Elena Vesnina battled her opponent (Hungary's Timea Babos) and the elements (on-court temps soared above 100 degrees Fahrenheit) on Monday to reach the Round of 16 via a two-hour, 16-minute 6-4, 1-6, 6-4 win. BNPParibasOpen.com sat down with the No. 14-ranked Russian -- a gold medalist in doubles at the 2016 Rio Games and a three-time Indian Wells doubles champ with three different partners -- just moments after her victory.
Q: What are these conditions like compared to Australia or New York in the summer?
Elena Vesnina: Australia can be really hot as well, but I felt like it was very dry and burning. I was having some issue with my stomach the last couple of days. The doctors said I was maybe not eating and drinking enough before the match. I felt like it was heat illness. It was almost cramping, but that God it didn’t come. It wasn’t maybe the prettiest match, but a win is a win. With these kinds of conditions and when you’re not feeling well, you stick to one plan.
Q: Talk about 2016. It was your first time cracking the year-end Top 20. You reached the Wimbledon quarterfinals, won the Olympic doubles with Ekaterina Makarova in Rio. What’s been coming together for your game at this point in your career?
EV: It's all the work together. I got more mature. I've been very professional the last couple of years. I was working a lot on my fitness. I was working a lot on my serve. And women's tennis is all about the mental side. When you're getting more wins, you're getting more confidence. I always believed I could do better. When my ranking was No. 116, I felt that it was not mine — not my spot, not my place. I knew I could improve and get even better. When you believe in yourself, something can happen.
Q: Are you a late bloomer at 30? Or is it just a matter of maturity?
EV: It's maturity. You appreciate more what you have. You even appreciate more the hard work. You understand that it's tough, it's hard. You’re losing matches every week, playing tournaments all over the place. You can’t be a winner everywhere. You’re going to have some tough losses. I’ve kind of found the solutions, how to manage this life on the tour.
Q: It's a tricky thing: when you're 18, 19, 20, each loss feels like the end of the world. You can’t see the bigger picture.
EV: Yes. When I was young, I was also feeling like it was the end of the world. To be honest, when you're 18, 19, you don't really understand how you're winning. It seems easy. I had the same. At 18, 19, it looked so easy. I made the fourth round in Australia when I was 19. But then it got more and more difficult — tough draw, not defending points, a drop in your ranking. A lot of juniors have this in their mind. They're scared to lose their ranking. They're always counting their points. "I'm going to be No. 32 or No. 35." I think that’s not right. Now I can say that. I was also like this. "I want to win the big tournaments right away." But you have to get through the tough losses, through the injuries. You need to defend a lot of points. You’re struggling with your confidence. It's just experience.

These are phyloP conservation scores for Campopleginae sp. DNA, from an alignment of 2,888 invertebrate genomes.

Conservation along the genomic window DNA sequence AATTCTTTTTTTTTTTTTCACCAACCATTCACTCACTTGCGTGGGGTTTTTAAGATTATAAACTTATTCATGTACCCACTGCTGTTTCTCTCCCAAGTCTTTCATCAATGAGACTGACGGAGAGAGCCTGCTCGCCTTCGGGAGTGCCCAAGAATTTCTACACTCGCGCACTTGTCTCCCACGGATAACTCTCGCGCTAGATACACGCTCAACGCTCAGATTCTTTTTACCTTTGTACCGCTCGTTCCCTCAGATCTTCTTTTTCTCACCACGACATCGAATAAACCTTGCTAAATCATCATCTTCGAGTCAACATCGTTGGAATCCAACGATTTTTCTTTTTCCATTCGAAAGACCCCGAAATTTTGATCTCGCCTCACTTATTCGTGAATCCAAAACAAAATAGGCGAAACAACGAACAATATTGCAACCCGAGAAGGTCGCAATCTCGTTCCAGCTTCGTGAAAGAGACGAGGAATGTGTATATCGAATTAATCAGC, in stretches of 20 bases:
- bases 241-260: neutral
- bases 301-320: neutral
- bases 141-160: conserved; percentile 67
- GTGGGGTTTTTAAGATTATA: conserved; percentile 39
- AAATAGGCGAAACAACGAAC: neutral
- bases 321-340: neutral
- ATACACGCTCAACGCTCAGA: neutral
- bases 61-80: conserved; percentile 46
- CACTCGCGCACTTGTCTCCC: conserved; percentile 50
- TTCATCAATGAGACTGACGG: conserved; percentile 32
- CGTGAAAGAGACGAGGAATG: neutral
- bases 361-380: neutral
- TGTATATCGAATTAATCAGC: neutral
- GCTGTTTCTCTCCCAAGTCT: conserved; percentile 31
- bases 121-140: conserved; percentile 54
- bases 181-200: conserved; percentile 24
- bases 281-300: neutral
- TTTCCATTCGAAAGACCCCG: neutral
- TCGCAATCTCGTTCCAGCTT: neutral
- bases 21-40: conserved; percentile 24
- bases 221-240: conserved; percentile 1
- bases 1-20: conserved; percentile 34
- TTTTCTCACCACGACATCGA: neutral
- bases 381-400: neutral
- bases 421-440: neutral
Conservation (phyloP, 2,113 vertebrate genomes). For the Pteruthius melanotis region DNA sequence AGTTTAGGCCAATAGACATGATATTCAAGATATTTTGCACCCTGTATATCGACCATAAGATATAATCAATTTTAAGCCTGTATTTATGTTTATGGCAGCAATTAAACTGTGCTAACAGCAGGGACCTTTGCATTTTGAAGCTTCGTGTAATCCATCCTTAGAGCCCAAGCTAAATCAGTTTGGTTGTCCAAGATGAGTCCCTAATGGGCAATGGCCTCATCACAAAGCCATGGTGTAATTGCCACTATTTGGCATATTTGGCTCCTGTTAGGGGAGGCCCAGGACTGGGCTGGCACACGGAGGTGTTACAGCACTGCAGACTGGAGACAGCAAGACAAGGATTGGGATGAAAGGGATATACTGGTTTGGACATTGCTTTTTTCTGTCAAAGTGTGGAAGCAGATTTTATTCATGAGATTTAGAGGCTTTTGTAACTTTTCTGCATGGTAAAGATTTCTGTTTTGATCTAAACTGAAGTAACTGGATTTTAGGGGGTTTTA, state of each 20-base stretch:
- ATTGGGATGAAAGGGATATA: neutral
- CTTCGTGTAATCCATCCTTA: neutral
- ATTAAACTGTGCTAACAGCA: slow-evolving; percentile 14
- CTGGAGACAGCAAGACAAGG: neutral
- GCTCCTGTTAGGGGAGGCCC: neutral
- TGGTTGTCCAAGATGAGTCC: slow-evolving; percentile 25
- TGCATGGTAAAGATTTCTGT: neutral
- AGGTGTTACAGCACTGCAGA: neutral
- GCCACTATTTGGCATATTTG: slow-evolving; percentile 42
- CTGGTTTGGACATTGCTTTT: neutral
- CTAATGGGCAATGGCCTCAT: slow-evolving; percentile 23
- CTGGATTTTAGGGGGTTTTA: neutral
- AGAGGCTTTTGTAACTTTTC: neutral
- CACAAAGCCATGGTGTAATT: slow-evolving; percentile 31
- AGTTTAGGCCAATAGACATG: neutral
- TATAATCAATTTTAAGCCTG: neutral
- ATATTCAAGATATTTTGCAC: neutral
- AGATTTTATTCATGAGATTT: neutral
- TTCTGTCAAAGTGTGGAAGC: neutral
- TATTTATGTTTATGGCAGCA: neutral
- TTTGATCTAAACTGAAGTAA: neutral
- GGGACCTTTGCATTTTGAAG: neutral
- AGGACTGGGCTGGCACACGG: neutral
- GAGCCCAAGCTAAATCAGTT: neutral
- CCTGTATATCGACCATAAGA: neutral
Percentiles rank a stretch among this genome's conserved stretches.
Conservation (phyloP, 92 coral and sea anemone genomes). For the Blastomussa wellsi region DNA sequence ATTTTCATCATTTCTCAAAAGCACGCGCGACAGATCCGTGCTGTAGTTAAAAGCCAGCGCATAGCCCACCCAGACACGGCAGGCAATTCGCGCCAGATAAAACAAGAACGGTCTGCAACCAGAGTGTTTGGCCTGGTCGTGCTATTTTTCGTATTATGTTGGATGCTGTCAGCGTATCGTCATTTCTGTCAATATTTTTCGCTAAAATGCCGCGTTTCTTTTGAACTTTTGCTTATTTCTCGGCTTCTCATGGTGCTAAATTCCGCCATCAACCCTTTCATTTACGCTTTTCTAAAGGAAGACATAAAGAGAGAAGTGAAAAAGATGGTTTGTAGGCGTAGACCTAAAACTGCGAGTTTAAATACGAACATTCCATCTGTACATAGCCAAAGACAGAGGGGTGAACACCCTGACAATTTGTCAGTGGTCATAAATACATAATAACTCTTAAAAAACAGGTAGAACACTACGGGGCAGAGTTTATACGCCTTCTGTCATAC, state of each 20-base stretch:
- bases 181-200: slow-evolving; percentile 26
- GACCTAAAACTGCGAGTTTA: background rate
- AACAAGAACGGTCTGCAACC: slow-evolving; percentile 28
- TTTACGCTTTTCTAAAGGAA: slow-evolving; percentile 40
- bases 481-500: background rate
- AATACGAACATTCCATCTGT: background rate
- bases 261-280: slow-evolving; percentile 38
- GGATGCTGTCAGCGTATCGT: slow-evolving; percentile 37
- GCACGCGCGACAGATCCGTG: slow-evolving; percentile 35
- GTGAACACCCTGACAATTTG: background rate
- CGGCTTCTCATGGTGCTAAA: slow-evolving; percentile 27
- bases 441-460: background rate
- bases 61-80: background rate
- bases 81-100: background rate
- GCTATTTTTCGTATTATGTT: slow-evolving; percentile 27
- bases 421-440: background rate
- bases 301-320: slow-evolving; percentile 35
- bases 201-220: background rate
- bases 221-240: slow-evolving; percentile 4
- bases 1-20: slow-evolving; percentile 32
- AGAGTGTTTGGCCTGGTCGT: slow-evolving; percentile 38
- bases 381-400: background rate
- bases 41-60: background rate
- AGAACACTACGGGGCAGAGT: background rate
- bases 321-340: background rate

Q: That why you need to talk to us! The journalists see players when they first come up and all throughout their careers. We see the entire arc.
EV: You don't want to listen to anybody. You think you know everything. And then there are the injuries. Tennis is so athletic now. It's a lot of physical work. Everybody's working with a fitness coach. We try to be strong in every part of our body. Before — let's say 15, 20 years ago — it was not like that.
Q: When you hear, "Elena Vesnina: Olympic Gold Medalist," how does that make you feel?
EV: I still have goose bumps. Even on the court, when they announce that I'm an Olympic champion, it just gives me so much positive energy. It gives me good feelings, even if it was almost a year ago. I still carry this moment in my heart. When you play Fed Cup, the Olympic Games, you’re representing your country. It's not like at the tournaments, where you play basically for yourself. There, you're playing for your country, for your fans. More people are watching you. More people are supporting you. It's only one time every four years. All the best athletes are trying to qualify there, just to go there and feel the atmosphere. I was the same since I was five. That was the dream of my life. Just to get there. Of course, when I got there, I was, "Okay, I want to get the medal." On my third try, we got the medal. A dream came true.
Q: How do you balance the singles and doubles? Have your priorities changed as you begin your 30s?
EV: Singles is my priority, but I'm very lucky that I have a very good partner who understands and has the same situation as me. We always talk before the tournaments. If somebody isn’t feeling well, we're never going to put pressure on the other to play doubles. We'd rather not play that week. If we’re going on the court and somebody is injured, we know we can just retire and take it easy. We’re basically only playing the Grand Slams and the big tournaments. Singles is a priority. I have some goals in singles. But we’re playing well in doubles. We’ve had some good results. Why not play doubles? We’re good friends on and off the court. And we’re really having fun.